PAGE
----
The second person I wish to speak about is Kirsty Boden, the young Australian lady in the photo at the top of this post who worked as a nurse in one of the nearby hospitals, so I feel I need to try to explain why her untimely death moved me so much. As I understand it from this BBC article, Kirsty worked in recovery, in theatres, so as I underwent major surgery in a London hospital last year, it follows that I am intensely and eternally grateful to all those like Kirsty who cared for me after my operation.

Furthermore, my wife is a nurse, as is my mother-in-law, an aunty, my younger sister and at least two cousins. I’ve had the rare pleasure of meeting and working with many Australian nurses over the years, while one of them is a godmother to my daughter, so I don’t need to read statements from others about the many fine qualities of these people to know for an absolute fact what wonderful human beings they all are.

Had I happened to meet Kirsty, by some chance, during the course of one of my visits to London, it follows that after everything I’ve just written, I would have deferred to her, I would haveĀ  treated her in a respectful fashion, I’d have readily told her of my automatic admiration for her, I’d have offered to buy her a drink and I’d have almost certainly asked her if I could have given her a hug, so in awe am I of Kirsty and all her colleagues in our NHS and elsewhere.

Goodbye and God bless you, Kirsty; thank you for everything you did for your fellow human beings and although we never met, it was a privilege to breathe the same air as you.

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Scipio and Leonardo

Last Saturday, I was browsing through some books on sale at a stall at Exeter’s Respect Festival, when a historical novel dealing with Publius Cornelius Scipio Africanus leapt out at me. I had previously read a trilogy of books dealing with Hannibal by the same author, Ross Leckie, so I bought his novel about Scipio instantly, certain in the knowledge that I would thoroughly enjoy it.

It was so good that I buried myself in its pages for long hours on end, without watching television once. My sympathies have always been with Hannibal Barca, the unparalleled Carthaginian general of antiquity, but by simple virtue of the fact that this amazing man spent fourteen years in Italy, destroying every army sent against him, it stands to reason that I have a great deal of admiration for Scipio, the supremely cultured Roman who finally defeated Hannibal in Africa at the battle of Zama.

I could write about these matters for hours on end and long before now, I’ve done precisely that in the form of an essay on the wonderful site run by my friend Salim George Khalaf. All the same, the object of my short post is less to enthuse about the relative qualities of Scipio and Hannibal than it is to celebrate my good fortune, because when I eventually returned home on the Saturday in question, I discovered that my daughter Tanith had bought another book, pictured in the photo at the top of this post, that was a paperback version of the notebooks of Leonardo da Vinci.

My joy was unbounded when I saw this book, because as far back as the 1970s, I came to view Leonardo da Vinci as possibly the most gifted human being who has ever existed. There was a time, early on, when I thought that we admired Leonardo on account of his surviving sculptures, paintings and sketches, but this was before I became aware that this astonishing man had also committed a great many of his thoughts and observations to print, and that we are fortunate enough that they have survived, for us to wonder at.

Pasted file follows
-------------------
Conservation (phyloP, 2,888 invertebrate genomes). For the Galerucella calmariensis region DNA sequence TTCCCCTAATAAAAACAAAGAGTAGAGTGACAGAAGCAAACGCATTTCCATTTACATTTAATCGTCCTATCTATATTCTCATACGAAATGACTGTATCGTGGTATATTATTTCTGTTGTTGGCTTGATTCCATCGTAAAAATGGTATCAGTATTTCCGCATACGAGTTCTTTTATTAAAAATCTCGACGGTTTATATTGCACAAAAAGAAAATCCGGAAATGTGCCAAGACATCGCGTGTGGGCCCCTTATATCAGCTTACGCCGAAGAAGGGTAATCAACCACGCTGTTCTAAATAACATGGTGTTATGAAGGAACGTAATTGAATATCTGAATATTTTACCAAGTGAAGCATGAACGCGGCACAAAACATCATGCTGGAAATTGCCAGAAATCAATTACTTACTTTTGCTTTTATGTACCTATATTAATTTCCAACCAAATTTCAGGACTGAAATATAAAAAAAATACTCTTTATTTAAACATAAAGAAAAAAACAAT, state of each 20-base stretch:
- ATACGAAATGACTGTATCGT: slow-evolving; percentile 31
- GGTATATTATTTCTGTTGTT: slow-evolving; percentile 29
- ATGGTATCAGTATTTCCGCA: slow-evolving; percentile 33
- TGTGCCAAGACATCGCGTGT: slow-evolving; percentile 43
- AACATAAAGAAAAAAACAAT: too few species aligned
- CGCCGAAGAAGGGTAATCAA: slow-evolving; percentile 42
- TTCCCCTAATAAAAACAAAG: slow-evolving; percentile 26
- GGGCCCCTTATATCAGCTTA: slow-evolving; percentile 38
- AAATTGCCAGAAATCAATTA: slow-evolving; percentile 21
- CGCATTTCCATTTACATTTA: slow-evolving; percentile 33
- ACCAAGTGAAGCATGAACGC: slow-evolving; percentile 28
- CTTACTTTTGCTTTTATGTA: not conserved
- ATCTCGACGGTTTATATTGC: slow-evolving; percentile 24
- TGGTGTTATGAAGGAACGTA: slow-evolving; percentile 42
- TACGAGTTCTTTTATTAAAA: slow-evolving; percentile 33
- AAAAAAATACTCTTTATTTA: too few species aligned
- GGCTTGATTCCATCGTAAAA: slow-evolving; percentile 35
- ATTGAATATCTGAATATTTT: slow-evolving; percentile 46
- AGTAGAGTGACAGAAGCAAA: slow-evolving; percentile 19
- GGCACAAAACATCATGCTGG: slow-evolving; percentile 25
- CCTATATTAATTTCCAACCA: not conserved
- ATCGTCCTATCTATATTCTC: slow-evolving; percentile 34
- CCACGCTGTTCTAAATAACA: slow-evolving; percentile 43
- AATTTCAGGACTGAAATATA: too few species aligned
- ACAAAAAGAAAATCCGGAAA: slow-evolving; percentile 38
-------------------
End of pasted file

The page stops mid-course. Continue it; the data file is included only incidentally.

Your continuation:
So, having gone back in time to the late 3rd century BC to witness a titanic power struggle between Rome and Carthage, a military conflict that devastated northern Italy, I will now be immersing myself in the mind of a man who brought lasting renown to the same region by virtue of his unparalleled genius in so many fields of human endeavour.

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Manchester Attack

For weeks, I’ve been growing more and more angry and exasperated when I’ve been watching television, on account of all the lying, bickering politicians, reporters and supporters. Today, I’ve been hearing stories of little girls with plastic bags burned into their skin and hair, with nails blown into their faces by a bomb, along with most other horrors you’d care to imagine, so I’d give anything for this not to have happened and to be back instead to simply complaining about grown men and women slagging each other off.

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Theresa May, Fox Hunting and the Decline of Christianity

Last week, Theresa May revealed that she has always been in favour of fox hunting, then a few days ago, her party’s published manifesto included a commitment to allow Conservative members of Parliament a free vote on the issue, should the Tories win the forthcoming election. This decision caused outrage and revulsion in many quarters, but I can’t help seeing this apparently self-serving decision in a slightly different light, as I shall describe after I’ve briefly run through some of the more obvious conclusions that can be reasonably drawn from what we now know.

As others have pointed out, there is perhaps an unprecedented degree of hypocrisy at work here, but such a thing is hardly unusual or remarkable in our modern era, when the approval ratings for politics and for all politicians have never been lower. With this woeful track record in mind, it breaks new ground in sheer gall for the prime minister to rule out a second vote on Brexit or on another Scottish referendum on independence, especially when both these votes were so close, yet to allow another vote on whether or not to legalise fox hunting once more, when all the polls I’ve seen show that something in the region of 85% of British voters are firmly against blood sports.